It’s Not You it’s… Oh Wait, it’s You

The relationships in my life are incredibly important to me. Whether they’re romantic, familial, or of the friend variety, I respect and love the people that I share my life with. With that being said what happens when that relationship seems to be wrecked beyond repair? A friendship for example; after a gnarly argument, how do you get back to the place before words were said and feelings were hurt? Is there a point of no return and all hope is lost? These are questions that I’ve been wracking my brain with for the better part of 2 months.

I pride myself for not being able to hold a grudge (or so I thought). Typically, if I get into a tiff with anyone whether I’m right or wrong, the storm doesn’t last long at all. I just don’t see the need to hold onto such animosity for a long period of time. I just don’t have it in me. I understand that arguments/misunderstanding are apart of life and they will always happen. More often than not, bonds are usually strengthened after a fight in my experience.

I tend to adopt boxing rules when engaging in an argument. My requirements when dealing with conflict is that both parties A: fight fair,  B: No blows below the belt or kidney (metaphorically speaking of course), and C: after all is said and done everything is left in the ring. Now, in my 23 years on this earth, these methods have worked well for me, so much so whenever I am faced with an argument, I’m not even phased with it because it’s only a temporary thing. One thing I’ve learned, is not everyone plays by the same set of rules.

I’m always about fairness; quid pro quo if you will. I don’t put much stock in astrology, however as a Libra, I do believe they were spot on when it comes to my need for things to be even. When I argue, I typically stick to facts and how they made me feel. I also  am a generous apologizer if I am the transgressor, and I expect my “opponents” to give me the same curtesy  Unfortunately, in this world not everything is fair. “Fair? Fare is what you pay to ride the bus. That’s the only fair I know.” If you’ve watched the first season of Weeds then you’ve heard that line. As much as I hate to admit it, there is a whole lot of truth to that statement. But I’m getting off topic.

For the first time ever, I am having an extremely difficult time letting go of an argument. First, the fight definitely was not fair. Second, low blows were dealt that I’m still recovering from. Third, obviously not everything was left in the ring by both parties involved. This one definitely did not fit neatly into my box of “how to argue fairly”. After “smoothing things over, I find myself questioning the integrity of the friendship.

I am not someone who freely shares feelings with people. My thoughts are my own and for the most part are tightly kept in my crazy little brain. So it really stings to have a friend that knows you well, use your thoughts/feelings against you. It’s quite cruel actually; and during my latest argument, that is exactly what my friend did. I was definitely taken aback by the hostility of what occurred, it was like an argument that you would have with an enemy, not a good friend. Even now, I still feel the sharpness of her words and it still hits hard. Granted, I could have taken pot shots too, but it’s just not in my nature. I sure as hell thought about it though. I have forgiven my friend and I am not longer upset with our initial problem, however that argument did open up a new can of worms now I’m at a crossroad.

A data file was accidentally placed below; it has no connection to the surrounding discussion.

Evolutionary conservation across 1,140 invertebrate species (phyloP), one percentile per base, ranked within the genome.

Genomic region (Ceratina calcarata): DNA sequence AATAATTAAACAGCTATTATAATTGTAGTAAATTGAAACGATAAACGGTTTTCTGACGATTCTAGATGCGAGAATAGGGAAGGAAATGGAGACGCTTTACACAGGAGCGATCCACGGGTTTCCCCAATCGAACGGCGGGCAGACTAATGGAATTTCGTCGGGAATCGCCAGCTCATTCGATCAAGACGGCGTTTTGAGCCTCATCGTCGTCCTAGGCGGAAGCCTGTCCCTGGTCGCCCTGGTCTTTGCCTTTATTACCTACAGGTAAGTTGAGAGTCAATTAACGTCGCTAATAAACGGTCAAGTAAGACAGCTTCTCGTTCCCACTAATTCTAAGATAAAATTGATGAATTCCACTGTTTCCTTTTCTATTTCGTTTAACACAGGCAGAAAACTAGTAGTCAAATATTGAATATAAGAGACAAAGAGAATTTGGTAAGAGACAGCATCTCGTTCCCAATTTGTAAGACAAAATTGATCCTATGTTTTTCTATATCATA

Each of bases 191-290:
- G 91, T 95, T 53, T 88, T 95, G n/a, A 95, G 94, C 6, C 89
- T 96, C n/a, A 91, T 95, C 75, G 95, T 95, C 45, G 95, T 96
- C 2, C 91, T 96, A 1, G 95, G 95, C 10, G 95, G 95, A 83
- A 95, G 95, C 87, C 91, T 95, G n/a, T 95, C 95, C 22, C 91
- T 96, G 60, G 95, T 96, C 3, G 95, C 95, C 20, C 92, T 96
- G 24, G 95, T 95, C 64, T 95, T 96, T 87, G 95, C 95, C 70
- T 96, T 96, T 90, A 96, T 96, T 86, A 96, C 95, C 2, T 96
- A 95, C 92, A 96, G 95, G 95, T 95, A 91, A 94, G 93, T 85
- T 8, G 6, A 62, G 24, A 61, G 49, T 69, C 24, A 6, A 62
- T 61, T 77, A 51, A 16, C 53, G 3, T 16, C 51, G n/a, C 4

My dilemma is this: now knowing what I know, how do I go back to business as usual? I have no desire to share things with that friend anymore; not after seeing her carelessness of my feelings. Maybe with more time, this will blow over. Our friendship seems more like a mirror that has been broken into tiny minuscule little pieces that have been glued back together. It’s whole again, but it’s definitely not in the same form that it once was.

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Sticks and Stones May Break My Bones But Words Live on Forever

This time the old adage is not true; words really do hurt. Especially if you know your opponent’s insecurities. It has always been funny to me when people tell you to “brush things off” or “don’t let it get to you”. Uh, if I knew how to do that, don’t you think that would be the first thing I’d do? It’s not like I want to sit and feel the sting of someone’s words over a long period of time. I’m not a masochist by any means. Given the right combination of words, they can leave a gaping subconscious wound that goes right for the jugular. In my opinion, taking a punch to the face is a hell of a lot easier than taking a verbal tongue lashing. Bruises on your skin heal more quickly than bruises to your ego.

I know that the “sticks and stones” mantra comes from a good place. It is meant to inspire the disenfranchised to believe that the only power others have is the power that we give them. I do agree, however they forgot one little symbol in that equation: time.It takes time to heal for verbal wounds. Ok, there may be some who are coated in teflon (good for you, I secretly hate/envy you). But for the rest of us mere mortals, words do hurt; and forgive and forget is easier said than done.

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